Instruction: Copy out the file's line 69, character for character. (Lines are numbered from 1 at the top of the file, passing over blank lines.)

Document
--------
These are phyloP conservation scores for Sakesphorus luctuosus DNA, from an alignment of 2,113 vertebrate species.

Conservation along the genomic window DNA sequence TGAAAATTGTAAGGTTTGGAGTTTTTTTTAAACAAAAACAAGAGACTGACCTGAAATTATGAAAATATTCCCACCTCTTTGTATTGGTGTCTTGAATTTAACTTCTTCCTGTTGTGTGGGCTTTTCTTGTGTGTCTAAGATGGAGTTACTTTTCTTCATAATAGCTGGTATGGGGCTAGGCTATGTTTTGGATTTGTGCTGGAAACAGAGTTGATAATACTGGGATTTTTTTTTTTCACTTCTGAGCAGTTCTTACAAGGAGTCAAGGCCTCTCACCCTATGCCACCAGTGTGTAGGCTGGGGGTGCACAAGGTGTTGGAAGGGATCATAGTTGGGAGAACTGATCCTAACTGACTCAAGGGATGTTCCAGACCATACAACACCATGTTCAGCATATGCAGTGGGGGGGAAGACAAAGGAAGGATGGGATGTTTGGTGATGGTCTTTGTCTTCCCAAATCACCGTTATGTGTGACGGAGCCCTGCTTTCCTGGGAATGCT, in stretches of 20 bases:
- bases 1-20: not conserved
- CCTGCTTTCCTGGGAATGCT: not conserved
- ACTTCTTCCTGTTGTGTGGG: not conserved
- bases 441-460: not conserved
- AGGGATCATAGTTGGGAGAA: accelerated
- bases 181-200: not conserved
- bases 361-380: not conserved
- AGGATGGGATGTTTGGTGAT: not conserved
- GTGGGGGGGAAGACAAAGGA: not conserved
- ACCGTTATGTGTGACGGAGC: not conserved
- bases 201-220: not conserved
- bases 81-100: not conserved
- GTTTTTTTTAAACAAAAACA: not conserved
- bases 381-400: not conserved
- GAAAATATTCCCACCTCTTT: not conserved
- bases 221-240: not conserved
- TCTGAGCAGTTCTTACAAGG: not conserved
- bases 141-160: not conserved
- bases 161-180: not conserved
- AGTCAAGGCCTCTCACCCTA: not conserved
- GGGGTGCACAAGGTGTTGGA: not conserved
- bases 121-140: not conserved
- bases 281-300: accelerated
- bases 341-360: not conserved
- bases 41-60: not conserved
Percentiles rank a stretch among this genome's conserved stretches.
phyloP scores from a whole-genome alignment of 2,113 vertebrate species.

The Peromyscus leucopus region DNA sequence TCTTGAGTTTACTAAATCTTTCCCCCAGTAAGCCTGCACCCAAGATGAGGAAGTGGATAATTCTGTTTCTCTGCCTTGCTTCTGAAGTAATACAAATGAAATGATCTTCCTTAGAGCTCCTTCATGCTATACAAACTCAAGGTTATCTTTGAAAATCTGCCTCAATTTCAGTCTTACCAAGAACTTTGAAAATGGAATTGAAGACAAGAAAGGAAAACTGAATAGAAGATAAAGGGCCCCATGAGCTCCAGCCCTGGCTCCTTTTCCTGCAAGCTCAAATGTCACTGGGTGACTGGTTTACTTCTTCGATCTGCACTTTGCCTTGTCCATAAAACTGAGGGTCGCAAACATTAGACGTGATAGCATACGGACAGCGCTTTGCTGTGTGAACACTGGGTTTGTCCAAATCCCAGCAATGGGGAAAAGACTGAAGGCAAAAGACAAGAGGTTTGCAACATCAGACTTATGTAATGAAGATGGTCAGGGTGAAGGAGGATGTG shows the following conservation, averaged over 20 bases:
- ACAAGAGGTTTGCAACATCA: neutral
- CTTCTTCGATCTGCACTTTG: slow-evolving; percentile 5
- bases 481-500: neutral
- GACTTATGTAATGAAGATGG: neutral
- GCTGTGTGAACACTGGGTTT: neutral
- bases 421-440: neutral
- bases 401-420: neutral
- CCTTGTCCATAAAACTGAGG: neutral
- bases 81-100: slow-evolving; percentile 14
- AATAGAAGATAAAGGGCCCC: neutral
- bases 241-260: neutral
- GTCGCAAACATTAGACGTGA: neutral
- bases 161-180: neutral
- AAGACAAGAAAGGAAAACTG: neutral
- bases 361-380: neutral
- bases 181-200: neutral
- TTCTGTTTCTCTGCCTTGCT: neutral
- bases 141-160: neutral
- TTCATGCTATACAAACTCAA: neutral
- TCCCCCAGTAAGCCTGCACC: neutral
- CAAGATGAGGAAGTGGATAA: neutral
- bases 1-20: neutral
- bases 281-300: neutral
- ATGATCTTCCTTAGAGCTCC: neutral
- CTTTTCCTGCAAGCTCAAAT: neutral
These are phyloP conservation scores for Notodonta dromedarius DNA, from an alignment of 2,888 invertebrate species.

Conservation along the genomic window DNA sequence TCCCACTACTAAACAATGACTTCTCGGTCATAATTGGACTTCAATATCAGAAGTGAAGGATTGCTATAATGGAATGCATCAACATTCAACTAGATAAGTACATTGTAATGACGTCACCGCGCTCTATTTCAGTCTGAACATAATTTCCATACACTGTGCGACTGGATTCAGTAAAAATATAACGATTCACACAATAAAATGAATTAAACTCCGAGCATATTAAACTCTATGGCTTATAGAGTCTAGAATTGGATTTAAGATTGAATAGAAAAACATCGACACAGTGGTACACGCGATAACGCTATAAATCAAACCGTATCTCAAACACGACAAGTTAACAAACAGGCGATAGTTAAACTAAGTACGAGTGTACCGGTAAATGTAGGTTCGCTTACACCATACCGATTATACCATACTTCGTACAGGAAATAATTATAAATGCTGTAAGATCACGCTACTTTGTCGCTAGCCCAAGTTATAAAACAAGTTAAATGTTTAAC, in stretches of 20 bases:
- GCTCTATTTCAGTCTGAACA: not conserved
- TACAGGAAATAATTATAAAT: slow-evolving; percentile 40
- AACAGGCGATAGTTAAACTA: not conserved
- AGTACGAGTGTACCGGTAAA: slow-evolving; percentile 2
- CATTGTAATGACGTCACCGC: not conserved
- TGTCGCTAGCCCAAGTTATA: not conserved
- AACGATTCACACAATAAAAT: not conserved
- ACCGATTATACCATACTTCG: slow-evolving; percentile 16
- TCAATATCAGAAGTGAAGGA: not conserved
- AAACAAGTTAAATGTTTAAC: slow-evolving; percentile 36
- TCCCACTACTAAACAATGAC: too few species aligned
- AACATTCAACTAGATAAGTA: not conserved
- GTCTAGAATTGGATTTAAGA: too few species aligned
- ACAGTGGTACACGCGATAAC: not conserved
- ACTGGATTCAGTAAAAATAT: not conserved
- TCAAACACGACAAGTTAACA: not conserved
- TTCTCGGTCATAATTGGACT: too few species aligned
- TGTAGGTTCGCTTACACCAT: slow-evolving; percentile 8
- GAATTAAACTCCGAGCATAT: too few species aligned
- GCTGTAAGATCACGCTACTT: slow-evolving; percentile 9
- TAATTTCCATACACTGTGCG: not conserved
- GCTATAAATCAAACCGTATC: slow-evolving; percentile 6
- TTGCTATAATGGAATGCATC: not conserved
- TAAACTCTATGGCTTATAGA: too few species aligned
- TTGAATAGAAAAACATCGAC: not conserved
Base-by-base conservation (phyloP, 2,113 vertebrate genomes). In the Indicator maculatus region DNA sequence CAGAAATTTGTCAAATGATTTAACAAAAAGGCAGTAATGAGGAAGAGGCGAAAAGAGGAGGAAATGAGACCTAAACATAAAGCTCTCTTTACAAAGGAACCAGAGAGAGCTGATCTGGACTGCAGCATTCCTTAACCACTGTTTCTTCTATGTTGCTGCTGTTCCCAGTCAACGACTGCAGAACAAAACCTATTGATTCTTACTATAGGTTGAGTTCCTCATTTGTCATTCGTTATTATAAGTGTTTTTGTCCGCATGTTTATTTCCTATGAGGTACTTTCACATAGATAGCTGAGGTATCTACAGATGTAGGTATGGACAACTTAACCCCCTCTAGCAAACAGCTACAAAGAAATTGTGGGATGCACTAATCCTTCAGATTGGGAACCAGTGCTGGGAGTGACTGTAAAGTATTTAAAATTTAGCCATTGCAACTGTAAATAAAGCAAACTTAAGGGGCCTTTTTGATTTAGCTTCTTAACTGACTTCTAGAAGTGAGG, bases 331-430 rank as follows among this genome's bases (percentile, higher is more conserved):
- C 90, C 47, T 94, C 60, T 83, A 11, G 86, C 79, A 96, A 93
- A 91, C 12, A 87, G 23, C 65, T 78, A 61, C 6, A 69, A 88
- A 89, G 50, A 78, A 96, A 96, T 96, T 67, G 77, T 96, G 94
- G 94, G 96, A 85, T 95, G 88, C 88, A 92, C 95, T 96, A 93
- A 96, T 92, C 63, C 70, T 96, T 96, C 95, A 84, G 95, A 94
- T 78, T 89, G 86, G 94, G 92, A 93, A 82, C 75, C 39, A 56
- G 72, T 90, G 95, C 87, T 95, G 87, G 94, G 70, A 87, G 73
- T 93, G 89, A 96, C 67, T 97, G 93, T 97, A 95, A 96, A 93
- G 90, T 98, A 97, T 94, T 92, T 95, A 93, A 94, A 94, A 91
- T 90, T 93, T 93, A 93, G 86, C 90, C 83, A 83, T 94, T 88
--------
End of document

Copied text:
- AACATTCAACTAGATAAGTA: not conserved